Flying economy-class: Could gyroplanes offer Yukoners flights at lower costs?

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Flying economy-class: Could gyroplanes offer Yukoners flights at lower costs?

There's not a lot of leg room, but Yukon pilot Daniel Clunies-Ross says his new gyrocopter is a first-class flying machine.

Clunies-Ross lives outside Haines Junction, and recently invested about $100,000 in a German-made machine that has elements of an airplane and a helicopter. 

Only two people can sit in the machine at a time, which behaves like an airplane as its rotors function as a wing. It cannot hover like a helicopter, and requires a short runway to take off and land.

One big advantage is the price.

Clunies-Ross estimates the total cost of flying a gyrocopter is about $50 per hour including maintenance, fuel and insurance costs, less than a quarter of the cost of a helicopter per hour.

The gyroplane requires regular automotive fuel in its 100-horsepower engine. It can carry enough fuel on board for three hours' flight.

The relatively cheap cost has Clunies-Ross thinking about potential uses including Northern tourism, search-and-rescues, aerial surveys or reaching remote sites like mineral exploration camps. 

"People who are looking for something a little different, at a little better price point, I think they're going to be interested in something like this," he says.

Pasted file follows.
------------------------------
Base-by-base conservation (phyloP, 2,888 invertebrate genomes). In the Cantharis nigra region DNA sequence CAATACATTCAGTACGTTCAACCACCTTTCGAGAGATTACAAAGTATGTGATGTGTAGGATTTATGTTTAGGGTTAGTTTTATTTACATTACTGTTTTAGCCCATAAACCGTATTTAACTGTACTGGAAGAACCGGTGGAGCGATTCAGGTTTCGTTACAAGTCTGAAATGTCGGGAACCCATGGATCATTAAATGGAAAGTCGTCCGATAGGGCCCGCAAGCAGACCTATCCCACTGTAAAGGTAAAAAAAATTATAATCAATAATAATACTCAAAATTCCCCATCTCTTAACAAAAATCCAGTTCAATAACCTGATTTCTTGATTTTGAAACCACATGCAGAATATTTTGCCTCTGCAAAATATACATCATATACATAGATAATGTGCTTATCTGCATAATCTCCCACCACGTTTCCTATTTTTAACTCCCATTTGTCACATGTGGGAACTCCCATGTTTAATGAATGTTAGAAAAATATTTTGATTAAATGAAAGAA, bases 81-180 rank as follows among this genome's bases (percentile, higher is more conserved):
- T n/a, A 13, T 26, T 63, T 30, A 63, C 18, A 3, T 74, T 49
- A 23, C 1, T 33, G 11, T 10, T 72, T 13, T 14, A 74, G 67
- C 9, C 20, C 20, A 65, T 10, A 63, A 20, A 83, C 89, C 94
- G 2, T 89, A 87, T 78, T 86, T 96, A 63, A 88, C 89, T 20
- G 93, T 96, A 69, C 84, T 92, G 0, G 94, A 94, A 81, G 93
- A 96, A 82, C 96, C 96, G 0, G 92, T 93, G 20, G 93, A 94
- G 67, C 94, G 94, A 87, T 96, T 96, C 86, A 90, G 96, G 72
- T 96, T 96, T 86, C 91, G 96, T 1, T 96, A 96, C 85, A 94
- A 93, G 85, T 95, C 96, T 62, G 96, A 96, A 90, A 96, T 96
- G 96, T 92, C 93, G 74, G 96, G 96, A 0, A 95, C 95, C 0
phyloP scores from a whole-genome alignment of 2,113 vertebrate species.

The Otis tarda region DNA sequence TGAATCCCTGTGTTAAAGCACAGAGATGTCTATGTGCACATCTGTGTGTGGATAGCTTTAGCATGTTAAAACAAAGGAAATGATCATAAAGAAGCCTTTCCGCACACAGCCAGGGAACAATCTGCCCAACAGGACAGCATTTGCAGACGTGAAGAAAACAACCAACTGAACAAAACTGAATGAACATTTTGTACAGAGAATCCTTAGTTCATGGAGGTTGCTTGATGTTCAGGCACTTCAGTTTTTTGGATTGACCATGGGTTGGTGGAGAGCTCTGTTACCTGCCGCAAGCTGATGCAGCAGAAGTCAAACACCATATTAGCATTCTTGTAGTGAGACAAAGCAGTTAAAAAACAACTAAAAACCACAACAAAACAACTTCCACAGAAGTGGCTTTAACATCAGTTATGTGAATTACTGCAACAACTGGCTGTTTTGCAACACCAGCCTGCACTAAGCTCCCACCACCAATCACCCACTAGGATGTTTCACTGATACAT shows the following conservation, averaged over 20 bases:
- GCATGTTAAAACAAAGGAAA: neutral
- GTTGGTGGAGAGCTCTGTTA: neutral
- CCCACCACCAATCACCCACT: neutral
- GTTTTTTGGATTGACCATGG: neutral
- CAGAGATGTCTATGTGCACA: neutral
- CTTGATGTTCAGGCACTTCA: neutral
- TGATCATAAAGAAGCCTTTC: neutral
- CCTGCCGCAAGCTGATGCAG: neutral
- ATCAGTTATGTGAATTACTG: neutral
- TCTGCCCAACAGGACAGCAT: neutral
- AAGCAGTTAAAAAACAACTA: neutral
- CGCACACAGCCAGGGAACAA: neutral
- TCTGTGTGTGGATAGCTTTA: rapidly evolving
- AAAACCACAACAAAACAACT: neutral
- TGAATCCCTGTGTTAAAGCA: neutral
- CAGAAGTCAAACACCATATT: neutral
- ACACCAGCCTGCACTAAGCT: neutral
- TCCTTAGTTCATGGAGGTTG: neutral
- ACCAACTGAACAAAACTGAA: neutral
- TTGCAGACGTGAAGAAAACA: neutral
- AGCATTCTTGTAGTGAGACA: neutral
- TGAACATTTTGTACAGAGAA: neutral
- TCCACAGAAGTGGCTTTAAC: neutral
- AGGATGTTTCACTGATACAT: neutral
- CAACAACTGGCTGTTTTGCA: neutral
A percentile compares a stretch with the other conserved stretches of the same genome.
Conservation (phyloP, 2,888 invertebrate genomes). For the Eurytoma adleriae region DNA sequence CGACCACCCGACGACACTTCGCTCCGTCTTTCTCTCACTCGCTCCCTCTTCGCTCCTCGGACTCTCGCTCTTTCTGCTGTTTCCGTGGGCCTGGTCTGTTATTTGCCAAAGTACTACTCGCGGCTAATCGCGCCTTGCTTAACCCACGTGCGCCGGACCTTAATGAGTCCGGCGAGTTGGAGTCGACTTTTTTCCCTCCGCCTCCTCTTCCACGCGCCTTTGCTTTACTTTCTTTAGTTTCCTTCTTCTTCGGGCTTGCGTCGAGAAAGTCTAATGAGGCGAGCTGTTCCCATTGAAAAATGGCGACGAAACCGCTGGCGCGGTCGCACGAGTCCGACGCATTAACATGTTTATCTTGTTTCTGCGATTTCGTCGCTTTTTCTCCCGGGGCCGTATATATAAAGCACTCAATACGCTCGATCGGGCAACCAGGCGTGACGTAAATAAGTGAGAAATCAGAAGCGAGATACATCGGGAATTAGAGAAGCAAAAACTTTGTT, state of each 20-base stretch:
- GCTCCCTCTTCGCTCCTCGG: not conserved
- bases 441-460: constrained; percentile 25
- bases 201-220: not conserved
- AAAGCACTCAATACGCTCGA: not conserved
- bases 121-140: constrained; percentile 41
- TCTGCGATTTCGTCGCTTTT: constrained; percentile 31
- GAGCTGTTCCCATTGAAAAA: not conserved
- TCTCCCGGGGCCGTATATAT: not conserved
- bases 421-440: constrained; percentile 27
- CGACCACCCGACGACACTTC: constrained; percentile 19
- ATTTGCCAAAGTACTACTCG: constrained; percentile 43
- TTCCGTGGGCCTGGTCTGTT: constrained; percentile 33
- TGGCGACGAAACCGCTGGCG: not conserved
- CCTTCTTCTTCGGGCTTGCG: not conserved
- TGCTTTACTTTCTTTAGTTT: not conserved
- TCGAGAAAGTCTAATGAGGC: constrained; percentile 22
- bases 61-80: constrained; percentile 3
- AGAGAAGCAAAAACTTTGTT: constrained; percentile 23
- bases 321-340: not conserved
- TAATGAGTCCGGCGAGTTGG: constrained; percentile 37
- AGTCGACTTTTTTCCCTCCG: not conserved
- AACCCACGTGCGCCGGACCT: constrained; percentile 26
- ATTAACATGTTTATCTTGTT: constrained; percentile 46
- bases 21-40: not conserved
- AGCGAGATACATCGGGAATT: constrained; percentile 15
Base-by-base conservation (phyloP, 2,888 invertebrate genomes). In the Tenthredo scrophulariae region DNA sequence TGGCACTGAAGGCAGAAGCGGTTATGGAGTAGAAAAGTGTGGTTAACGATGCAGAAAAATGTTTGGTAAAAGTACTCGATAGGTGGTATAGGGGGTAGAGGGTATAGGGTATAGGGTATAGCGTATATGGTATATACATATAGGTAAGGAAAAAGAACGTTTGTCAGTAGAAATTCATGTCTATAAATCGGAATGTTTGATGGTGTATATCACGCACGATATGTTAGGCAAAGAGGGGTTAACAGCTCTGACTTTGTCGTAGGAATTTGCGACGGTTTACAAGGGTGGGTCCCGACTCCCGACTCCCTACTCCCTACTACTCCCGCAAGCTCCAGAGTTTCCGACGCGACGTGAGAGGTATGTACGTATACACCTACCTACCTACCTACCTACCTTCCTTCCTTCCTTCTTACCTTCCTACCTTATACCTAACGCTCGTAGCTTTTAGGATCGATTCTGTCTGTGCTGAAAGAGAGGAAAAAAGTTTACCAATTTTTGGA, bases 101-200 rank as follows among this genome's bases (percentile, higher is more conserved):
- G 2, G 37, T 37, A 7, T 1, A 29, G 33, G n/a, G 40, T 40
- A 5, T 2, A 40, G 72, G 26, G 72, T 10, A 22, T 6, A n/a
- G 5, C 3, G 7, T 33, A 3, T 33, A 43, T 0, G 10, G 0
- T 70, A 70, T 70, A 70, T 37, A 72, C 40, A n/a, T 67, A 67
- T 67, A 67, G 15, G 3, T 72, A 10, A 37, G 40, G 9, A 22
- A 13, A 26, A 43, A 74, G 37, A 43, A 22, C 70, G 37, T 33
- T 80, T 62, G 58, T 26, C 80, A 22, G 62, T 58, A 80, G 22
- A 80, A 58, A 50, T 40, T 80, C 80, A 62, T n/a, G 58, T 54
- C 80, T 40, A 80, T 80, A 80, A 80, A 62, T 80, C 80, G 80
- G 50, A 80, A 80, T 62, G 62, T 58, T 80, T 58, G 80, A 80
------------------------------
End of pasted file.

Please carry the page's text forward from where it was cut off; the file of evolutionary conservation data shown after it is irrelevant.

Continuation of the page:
Obviously, cargo isn't the priority: Clunies-Ross' gyrocopter weighs 292 kilograms and can be loaded to a weight of 500 kilograms. You can barely fit a backpack on board. Its three wheels are no bigger than what you'd see on a wheelbarrow.

However, he says the gyrocopter's bubble provides a panoramic view and the design makes for a relatively smooth flight. 

"I do fly fixed-wing and they bounce around a lot. This one, the rotor-disk itself actually absorbs a lot of the shock, so it's much smoother," he says.  

Another advantage is that gyrocopters require shorter runways than even the smallest fixed-wing plane.

Transport Canada has not approved commercial use

However, there is one slight sticking point: So far, gyrocopters haven't been approved for commercial use in Canada.

Clunies-Ross usually flies light aircraft with Rocking Star Adventures, a Yukon company that guides tourists above the glaciers of Kluane National Park. 

Under current law, he could not charge to bring someone in the gyrocopter on a sight-seeing tour.  

The restriction from Transport Canada is unfortunate, says David Sigier, a flight instructor with AirPro Gyro, a flight school based in St-Apollinaire, Quebec.

Sigier says the federal regulation should catch up and allow innovation, especially in cases where gyrocopters could replace helicopters at a fraction of the cost.

"There's an economic potential for something like this that should be explored."